After decades of secrecy, old-school growers in Northern California are going public like never before, balancing the risks of prohibition with the need to keep up with the trends of legalization
By David Downs
Just a dozen city blocks and about 50 years away from San Francisco’s Haight-Ashbury heyday, and the hippies have come home to roost.
Swami Chaitanya, the longtime Emerald Triangle cultivator, cannabis judge and certified yogi, stands among a backyard-full of international press, industry and aficionados. Dressed in white robes, with a red dot between his eyes and long, flowing white beard and hair, Chaitanya presents his third “Swami Select Tasting” event in as many months. Reporters for the BBC, Financial Times, and San Francisco Chronicle mingle with industry bookkeepers and new start-up founders.
The smell of fragrant, organic outdoor bud and old-school hash perfumes the multi-million backyard, as Chaitanya gives the crowd his schpiel. He and partner Nikki Lastreto are veteran cultivators who’ve been Emerald Cup judges for the last 12 years. They’re boldly stepping into the mainstream in 2015 with the “Swami Select” brand cannabis.
“Nikki and Swami are very much ahead of the curve,” said Rick Pfrommer, an independent industry consultant, who was the former general manager of Oakland’s Harborside Health Center.
Following Chaitanya and Lastreto’s lead, an entire flock of old-school growers who’ve spent decades hiding in the shadows are emerging to brand their farms in the public eye. They’re developing and trademarking farm names, establishing brands, winning competitions and hosting tasting events, similar to those prevalent among California’s famed wine industry.
Fears of arrest are receding as new fears of being cut out of the post-prohibition market have reached an all-time high, Pfrommer said. It’s resulting in a sea change in cultivator behavior.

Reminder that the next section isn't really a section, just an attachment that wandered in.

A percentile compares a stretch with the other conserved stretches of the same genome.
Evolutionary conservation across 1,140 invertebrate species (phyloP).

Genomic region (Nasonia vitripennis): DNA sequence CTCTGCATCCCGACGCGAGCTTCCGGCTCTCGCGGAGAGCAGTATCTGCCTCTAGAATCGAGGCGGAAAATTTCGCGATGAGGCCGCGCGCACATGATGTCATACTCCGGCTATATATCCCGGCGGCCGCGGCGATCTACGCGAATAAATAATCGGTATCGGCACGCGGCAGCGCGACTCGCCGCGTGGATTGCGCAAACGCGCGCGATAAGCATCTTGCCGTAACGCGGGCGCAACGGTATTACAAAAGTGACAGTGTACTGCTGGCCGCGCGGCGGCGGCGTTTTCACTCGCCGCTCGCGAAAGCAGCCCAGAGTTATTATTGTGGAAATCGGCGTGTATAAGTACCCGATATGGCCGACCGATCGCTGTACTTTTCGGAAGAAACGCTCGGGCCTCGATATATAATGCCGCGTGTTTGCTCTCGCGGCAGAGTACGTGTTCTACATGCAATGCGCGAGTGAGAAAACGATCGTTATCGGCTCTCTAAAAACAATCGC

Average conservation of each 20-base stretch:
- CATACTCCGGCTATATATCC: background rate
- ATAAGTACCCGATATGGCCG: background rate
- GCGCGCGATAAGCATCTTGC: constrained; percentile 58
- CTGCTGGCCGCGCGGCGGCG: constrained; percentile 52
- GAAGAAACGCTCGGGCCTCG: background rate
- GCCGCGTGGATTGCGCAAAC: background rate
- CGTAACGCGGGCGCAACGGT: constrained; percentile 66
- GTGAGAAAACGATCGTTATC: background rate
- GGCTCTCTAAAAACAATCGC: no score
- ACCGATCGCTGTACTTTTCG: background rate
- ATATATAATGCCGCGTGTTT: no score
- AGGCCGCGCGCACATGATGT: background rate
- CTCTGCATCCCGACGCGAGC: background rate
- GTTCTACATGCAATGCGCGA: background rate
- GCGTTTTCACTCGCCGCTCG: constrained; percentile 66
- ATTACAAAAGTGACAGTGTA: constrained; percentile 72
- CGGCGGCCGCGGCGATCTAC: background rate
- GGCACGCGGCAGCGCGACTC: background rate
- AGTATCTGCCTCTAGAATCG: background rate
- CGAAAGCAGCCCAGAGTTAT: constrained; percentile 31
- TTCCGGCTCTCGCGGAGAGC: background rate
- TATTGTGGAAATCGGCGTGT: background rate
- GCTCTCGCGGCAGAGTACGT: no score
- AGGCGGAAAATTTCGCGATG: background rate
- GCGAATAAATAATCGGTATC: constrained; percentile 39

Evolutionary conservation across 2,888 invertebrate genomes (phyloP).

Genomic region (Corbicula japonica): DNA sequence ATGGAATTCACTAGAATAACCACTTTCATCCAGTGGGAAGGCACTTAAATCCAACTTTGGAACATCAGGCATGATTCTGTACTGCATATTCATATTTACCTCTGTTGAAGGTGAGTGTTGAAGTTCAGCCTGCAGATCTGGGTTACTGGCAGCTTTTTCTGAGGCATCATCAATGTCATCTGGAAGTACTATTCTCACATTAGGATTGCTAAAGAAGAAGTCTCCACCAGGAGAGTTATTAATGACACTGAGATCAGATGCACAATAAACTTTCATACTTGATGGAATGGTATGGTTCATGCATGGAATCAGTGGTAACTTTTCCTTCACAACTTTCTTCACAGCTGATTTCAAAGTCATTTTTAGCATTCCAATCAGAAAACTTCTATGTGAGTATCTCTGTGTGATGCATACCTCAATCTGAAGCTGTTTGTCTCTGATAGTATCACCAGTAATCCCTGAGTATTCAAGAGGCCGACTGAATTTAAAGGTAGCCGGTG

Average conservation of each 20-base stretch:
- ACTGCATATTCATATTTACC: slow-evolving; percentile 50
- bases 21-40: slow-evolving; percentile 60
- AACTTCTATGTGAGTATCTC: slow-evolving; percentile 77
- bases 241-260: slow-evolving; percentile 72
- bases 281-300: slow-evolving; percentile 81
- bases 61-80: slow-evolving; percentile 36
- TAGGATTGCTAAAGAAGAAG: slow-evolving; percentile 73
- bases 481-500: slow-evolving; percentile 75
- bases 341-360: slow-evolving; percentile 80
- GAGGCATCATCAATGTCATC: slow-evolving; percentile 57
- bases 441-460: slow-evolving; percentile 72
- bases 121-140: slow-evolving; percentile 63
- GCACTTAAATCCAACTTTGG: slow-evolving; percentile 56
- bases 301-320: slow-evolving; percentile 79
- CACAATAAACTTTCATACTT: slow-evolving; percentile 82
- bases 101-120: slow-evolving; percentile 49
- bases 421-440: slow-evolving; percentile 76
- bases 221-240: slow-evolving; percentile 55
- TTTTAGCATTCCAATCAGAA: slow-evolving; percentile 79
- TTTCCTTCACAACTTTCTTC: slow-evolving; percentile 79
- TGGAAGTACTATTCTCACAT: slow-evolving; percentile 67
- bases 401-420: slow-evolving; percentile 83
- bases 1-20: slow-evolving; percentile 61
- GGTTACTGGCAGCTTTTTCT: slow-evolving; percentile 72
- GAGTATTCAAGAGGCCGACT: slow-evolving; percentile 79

According to Hezekiah Allen, a fourth-generation California farmer and director of the Emerald Grower’s Association, “The entire culture for generations has been built around keeping our heads down. It’s been a real cultural revolution to see people flip it on their heads and say, ‘I’m willing to take that risk. … Those laws are unjust anyway.’”
“Marketshare is at stake,” Pfrommer said. “I think everybody — and maybe they’re being overly paranoid — is concerned about big business coming in with improved supply chains, packaging, distribution, marketing and advertising. These are all things that traditionally cannabis farmers were not concentrating on. They’re cannabis farmers. And they certainly don’t have multiple millions of dollars to do a marketing campaign around a specific brand. You didn’t need to brand. It was green. You either wanted it, or you didn’t. Those were your two choices.”
At least a dozen farm brands and seed companies have drawn headlines — including Swami Select, HappyDay Farms and Aficionado Seeds. Dozens more are set to go public this year. Lobbyists and lawyers hold regular workshops on branding and risk management.
OLD ROOTS, NEW PRESSURES
This trend has decades-old roots. Green House Seeds’ Arjan Roskam is synonymous with Netherlands cultivator branding since the early ‘90s. Iconic figure Marc Emery moved millions of seeds out of Canada and went to prison for it.
In the modern medical cannabis era, first edibles makers, then concentrates-makers trail-blazed branding in their niches. Colorado’s Dixie Elixirs is now a national name, expanding into California in July. Concentrates brands POP Naturals and O.Pen Vape have entered multiple new states this year.
“The logical next step is flowers,” Pfrommer said.
To these veteran farmers, the threat of players from legal markets flooding California is very real. Under legalization, deep wells of capital threaten to rapidly increase cannabis supply and drown the market with cheap product, Pfrommer said.
“It’s what some California Indian tribes are trying to do with FoxBerry — come in and grow 90,000 square feet this year and sell it for $500 (per pound) wholesale. That’s where branding comes in very strongly.